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Demographic Aging and Employment Dynamics in German Regions: Modeling Regional Heterogeneity

Listed author(s):
  • de Graaff, Thomas

    ()

    (Vrije Universiteit Amsterdam)

  • Arribas-Bel, Daniel

    ()

    (University of Liverpool)

  • Ozgen, Ceren

    ()

    (University of Birmingham)

Registered author(s):

    Persistence of high youth unemployment and dismal labour market outcomes are imminent concerns for most European economies. The relationship between demographic ageing and employment outcomes is even more worrying once the relationship is scrutinized at the regional level. We focus on modelling regional heterogeneity. We argue that an average impact across regions is often not very useful, and that – conditional on the region's characteristics – impacts may differ significantly. We advocate the use of modelling varying level and slope effects, and specifically to cluster them by the use of latent class or finite mixture models (FMMs). Moreover, in order to fully exploit the output from the FMM, we adopt self-organizing maps to understand the composition of the resulting segmentation and as a way to depict the underlying regional similarities that would otherwise be missed if a standard approach was adopted. We apply our proposed method to a case-study of Germany where we show that the regional impact of young age cohorts on the labor market is indeed very heterogeneous across regions and our results are robust against potential endogeneity bias.

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    File URL: http://ftp.iza.org/dp10734.pdf
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    Paper provided by Institute for the Study of Labor (IZA) in its series IZA Discussion Papers with number 10734.

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    Length: 22 pages
    Date of creation: Apr 2017
    Handle: RePEc:iza:izadps:dp10734
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    1. Jakob Roland Munch & Michael Rosholm & Michael Svarer, 2006. "Are Homeowners Really More Unemployed?," Economic Journal, Royal Economic Society, vol. 116(514), pages 991-1013, October.
    2. Peter Arcidiacono & John Bailey Jones, 2003. "Finite Mixture Distributions, Sequential Likelihood and the EM Algorithm," Econometrica, Econometric Society, vol. 71(3), pages 933-946, 05.
    3. John Moffat & Duncan Roth, 2016. "The Cohort Size-Wage Relationship in Europe," LABOUR, CEIS, vol. 30(4), pages 415-432, December.
    4. Alfred Garloff & Carsten Pohl & Norbert Schanne, 2013. "Do small labor market entry cohorts reduce unemployment?," Demographic Research, Max Planck Institute for Demographic Research, Rostock, Germany, vol. 29(15), pages 379-406, September.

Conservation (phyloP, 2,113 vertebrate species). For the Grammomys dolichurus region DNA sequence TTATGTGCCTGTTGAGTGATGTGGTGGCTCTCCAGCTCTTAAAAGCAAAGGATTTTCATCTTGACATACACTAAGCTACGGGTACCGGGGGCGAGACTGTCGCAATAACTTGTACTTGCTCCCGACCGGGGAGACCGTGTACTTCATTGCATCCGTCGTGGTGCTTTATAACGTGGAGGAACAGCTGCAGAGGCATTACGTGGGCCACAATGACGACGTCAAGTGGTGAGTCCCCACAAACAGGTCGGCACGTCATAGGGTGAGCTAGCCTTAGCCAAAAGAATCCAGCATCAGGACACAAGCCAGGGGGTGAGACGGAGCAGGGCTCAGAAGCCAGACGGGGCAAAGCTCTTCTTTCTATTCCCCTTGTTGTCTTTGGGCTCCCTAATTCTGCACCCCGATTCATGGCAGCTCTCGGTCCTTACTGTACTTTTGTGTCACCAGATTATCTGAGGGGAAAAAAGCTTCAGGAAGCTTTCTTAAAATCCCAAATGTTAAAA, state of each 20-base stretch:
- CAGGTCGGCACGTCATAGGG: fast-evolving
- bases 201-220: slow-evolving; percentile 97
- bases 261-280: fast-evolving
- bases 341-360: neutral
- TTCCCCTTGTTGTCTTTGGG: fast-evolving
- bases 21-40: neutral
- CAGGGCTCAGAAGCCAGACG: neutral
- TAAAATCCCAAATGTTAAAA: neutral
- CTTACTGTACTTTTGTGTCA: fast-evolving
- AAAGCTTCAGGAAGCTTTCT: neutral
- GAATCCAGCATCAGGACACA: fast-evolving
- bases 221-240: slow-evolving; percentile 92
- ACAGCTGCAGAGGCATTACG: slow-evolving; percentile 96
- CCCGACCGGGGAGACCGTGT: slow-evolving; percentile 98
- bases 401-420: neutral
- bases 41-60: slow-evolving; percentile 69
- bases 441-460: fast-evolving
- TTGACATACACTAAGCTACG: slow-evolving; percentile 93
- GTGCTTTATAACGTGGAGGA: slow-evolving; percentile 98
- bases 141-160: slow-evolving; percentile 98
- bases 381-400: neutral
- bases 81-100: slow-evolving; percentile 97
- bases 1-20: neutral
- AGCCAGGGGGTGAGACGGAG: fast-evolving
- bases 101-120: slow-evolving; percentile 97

5. Wehrens, Ron & Buydens, Lutgarde M. C., 2007. "Self- and Super-organizing Maps in R: The kohonen Package," Journal of Statistical Software, Foundation for Open Access Statistics, vol. 21(i05).
    6. Thomas De Graaff & Michiel Van Leuvensteijn, 2013. "A European Cross-Country Comparison of the Impact of Homeownership and Transaction Costs on Job Tenure," Regional Studies, Taylor & Francis Journals, vol. 47(9), pages 1443-1461, October.
    7. Robert Shimer, 2001. "The Impact of Young Workers on the Aggregate Labor Market," The Quarterly Journal of Economics, Oxford University Press, vol. 116(3), pages 969-1007.
    8. Christopher L. Foote, 2007. "Space and time in macroeconomic panel data: young workers and state-level unemployment revisited," Working Papers 07-10, Federal Reserve Bank of Boston.
    9. Marco Alfo & Giovanni Trovato & Robert J. Waldmann, 2008. "Testing for country heterogeneity in growth models using a finite mixture approach," Journal of Applied Econometrics, John Wiley & Sons, Ltd., vol. 23(4), pages 487-514.
    10. Skans, Oskar Nordstrom, 2005. "Age effects in Swedish local labor markets," Economics Letters, Elsevier, vol. 86(3), pages 419-426, March.
    11. Greene, William H. & Hensher, David A., 2003. "A latent class model for discrete choice analysis: contrasts with mixed logit," Transportation Research Part B: Methodological, Elsevier, vol. 37(8), pages 681-698, September.
    12. Sanders Korenman & David Neumark, 2000. "Cohort Crowding and Youth Labor Markets (A Cross-National Analysis)," NBER Chapters,in: Youth Employment and Joblessness in Advanced Countries, pages 57-106 National Bureau of Economic Research, Inc.
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